This afternoon, following oral arguments in the Florida-based multi-state challenge to the Affordable Care Act, Attorneys General Greg Abbot (TX) and Bill McCollum (FL) held a press conference on the steps of the court house, in which the pair made two very peculiar arguments against the health care law. McCollum bragged that if the mandate is declared unconstitutional, the insurance companies will again be allowed to discriminate against individuals with pre-existing conditions. Abbott complained that the requirement to purchase coverage hindered the freedoms of billionaires:
ABBOTT: There are so many, perhaps millions, who are in their 20s who don’t need access to health care, who may not go get any health care….On the other hand, there are people who are worth billions of dollars who may choose to pay the high end of costs for health care, more than what the average American would have paid and not have any kind of health insurance. They should have the freedom to pursue that path also.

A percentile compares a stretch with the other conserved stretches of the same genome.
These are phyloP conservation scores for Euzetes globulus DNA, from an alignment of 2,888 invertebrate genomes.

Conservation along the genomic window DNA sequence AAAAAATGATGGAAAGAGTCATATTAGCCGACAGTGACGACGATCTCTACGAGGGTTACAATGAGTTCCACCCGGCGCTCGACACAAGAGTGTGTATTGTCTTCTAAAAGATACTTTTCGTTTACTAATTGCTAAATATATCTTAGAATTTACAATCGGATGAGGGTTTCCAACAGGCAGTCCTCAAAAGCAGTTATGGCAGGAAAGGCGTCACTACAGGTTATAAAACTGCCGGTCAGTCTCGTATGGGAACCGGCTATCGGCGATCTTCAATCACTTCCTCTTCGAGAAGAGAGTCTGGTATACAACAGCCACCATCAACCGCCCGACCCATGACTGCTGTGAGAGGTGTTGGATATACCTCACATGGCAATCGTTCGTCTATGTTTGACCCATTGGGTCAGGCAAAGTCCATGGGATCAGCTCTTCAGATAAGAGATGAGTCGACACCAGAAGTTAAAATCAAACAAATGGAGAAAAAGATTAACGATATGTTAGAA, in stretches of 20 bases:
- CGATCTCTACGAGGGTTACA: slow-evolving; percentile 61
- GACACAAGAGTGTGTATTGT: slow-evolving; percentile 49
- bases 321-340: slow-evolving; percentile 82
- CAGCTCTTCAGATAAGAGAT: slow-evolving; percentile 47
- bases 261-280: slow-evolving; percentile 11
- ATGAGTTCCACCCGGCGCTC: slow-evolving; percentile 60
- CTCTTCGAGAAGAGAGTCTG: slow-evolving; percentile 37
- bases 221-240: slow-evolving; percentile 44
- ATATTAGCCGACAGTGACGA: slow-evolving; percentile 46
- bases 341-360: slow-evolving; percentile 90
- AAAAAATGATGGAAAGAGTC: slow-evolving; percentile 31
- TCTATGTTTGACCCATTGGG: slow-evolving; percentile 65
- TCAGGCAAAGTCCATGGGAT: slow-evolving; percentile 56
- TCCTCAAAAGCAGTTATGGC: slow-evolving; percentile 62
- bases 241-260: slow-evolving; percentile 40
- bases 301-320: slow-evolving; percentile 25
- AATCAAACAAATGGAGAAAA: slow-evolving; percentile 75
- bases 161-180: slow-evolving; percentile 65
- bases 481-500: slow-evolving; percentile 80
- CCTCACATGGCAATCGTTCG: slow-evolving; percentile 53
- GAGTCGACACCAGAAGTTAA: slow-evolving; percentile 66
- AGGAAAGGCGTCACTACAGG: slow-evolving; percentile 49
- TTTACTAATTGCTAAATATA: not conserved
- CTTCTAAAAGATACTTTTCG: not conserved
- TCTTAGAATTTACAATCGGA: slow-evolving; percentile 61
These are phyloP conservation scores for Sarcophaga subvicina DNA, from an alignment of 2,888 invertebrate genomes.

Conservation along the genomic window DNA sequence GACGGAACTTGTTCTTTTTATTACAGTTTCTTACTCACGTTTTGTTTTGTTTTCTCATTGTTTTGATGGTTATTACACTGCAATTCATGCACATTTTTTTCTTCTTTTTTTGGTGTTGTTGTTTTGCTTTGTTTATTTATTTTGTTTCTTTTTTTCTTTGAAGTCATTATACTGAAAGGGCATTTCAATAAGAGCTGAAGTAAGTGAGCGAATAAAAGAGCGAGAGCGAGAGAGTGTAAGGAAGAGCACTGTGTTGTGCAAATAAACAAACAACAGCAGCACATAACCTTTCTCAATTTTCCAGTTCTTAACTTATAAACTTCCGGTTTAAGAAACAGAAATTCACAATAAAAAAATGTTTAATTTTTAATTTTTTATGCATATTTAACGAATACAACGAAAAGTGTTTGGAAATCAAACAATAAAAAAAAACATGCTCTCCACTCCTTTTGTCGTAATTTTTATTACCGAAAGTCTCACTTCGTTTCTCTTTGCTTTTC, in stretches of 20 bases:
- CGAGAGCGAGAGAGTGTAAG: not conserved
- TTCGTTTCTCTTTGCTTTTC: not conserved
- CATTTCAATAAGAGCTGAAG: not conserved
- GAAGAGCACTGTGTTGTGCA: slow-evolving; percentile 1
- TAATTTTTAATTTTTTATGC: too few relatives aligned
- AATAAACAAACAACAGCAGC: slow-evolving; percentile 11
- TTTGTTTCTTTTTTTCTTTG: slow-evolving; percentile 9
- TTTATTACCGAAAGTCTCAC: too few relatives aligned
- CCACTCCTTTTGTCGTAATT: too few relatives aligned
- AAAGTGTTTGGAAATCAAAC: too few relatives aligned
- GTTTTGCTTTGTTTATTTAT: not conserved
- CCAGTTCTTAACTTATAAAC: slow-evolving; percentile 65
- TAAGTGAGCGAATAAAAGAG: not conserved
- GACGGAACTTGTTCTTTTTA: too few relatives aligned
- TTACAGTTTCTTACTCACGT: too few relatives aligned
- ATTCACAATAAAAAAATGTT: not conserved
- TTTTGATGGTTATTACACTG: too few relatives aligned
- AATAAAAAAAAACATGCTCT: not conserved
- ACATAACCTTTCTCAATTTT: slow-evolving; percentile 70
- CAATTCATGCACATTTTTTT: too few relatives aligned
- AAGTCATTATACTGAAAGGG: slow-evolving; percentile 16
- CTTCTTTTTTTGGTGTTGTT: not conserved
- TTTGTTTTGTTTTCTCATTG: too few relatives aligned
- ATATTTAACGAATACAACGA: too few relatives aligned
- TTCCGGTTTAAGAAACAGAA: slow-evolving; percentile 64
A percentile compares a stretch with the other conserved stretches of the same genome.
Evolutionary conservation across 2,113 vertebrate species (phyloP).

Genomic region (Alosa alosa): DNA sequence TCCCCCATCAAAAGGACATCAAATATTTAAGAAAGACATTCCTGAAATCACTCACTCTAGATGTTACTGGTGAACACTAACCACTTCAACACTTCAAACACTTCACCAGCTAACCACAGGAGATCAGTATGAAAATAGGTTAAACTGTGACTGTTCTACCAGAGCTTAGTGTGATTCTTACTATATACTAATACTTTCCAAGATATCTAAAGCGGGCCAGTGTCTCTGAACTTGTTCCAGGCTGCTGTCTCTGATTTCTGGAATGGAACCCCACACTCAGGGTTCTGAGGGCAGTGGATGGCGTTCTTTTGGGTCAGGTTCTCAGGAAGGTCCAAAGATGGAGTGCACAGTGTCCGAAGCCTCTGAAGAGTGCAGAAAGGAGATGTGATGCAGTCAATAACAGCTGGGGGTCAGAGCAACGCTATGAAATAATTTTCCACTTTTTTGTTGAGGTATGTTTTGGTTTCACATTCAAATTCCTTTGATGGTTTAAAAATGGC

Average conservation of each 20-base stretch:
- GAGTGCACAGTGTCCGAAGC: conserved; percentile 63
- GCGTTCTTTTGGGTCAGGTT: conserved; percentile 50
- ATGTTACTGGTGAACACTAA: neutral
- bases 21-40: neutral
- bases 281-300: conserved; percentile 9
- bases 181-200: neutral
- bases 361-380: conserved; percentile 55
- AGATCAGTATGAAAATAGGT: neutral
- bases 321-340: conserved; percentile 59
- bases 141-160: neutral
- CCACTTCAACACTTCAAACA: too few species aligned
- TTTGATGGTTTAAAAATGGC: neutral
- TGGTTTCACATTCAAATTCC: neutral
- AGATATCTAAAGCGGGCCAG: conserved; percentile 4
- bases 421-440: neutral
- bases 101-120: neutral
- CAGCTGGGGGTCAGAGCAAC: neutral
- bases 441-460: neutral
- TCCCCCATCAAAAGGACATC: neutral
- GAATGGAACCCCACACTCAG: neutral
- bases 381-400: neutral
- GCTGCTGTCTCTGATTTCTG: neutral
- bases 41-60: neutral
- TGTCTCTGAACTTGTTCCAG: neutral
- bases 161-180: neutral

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McCollum’s first point about losing the insurance regulations is well taken, but it’s nothing to celebrate. If the mandate is repealed and insurers are required to offer coverage to individuals once they become sick, costs will increase costs for the company and will be passed on to everyone in the risk pool. In fact, I would argue that even if Congress adopts some other alternative to the mandate in an effort to save the insurance regulations– that does half the job of encouraging healthier people to purchase insurance — the industry will lobby hard to also eliminate the protections that allow those with prior conditions to be eligible for coverage.
Lower income Americans with pre-existing conditions will be most affected by this policy change, but for some reason Abbott is much more concerned about the “people who are worth billions of dollars.”